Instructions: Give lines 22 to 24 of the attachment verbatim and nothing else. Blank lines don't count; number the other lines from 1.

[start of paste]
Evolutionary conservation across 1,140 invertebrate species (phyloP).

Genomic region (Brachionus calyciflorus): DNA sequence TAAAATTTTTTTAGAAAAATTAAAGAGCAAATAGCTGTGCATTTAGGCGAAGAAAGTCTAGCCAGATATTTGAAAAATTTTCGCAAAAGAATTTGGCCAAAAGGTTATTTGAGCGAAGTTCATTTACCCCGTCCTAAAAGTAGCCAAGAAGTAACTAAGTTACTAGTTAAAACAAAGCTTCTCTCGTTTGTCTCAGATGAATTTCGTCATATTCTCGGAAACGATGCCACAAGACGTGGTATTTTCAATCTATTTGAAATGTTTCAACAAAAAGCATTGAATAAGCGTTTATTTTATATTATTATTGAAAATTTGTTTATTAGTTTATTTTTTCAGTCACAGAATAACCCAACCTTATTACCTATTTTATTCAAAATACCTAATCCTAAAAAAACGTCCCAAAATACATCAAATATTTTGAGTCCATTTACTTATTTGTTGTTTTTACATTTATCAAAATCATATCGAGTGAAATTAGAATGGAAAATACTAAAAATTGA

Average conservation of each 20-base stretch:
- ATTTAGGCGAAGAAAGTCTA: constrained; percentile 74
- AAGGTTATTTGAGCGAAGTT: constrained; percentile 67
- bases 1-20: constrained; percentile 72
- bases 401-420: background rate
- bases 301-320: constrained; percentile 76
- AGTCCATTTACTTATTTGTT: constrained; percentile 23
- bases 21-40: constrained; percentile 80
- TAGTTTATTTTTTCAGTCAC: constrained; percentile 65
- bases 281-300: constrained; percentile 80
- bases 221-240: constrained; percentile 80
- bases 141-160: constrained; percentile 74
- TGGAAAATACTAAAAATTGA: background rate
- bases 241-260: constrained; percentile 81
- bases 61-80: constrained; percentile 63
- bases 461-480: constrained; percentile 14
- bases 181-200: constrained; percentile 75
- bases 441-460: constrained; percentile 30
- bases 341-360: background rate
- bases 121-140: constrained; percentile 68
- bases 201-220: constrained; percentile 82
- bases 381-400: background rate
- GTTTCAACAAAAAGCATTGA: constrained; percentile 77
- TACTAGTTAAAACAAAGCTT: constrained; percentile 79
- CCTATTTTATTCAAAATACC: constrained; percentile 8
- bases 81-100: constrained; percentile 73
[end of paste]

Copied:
- bases 121-140: constrained; percentile 68
- bases 201-220: constrained; percentile 82
- bases 381-400: background rate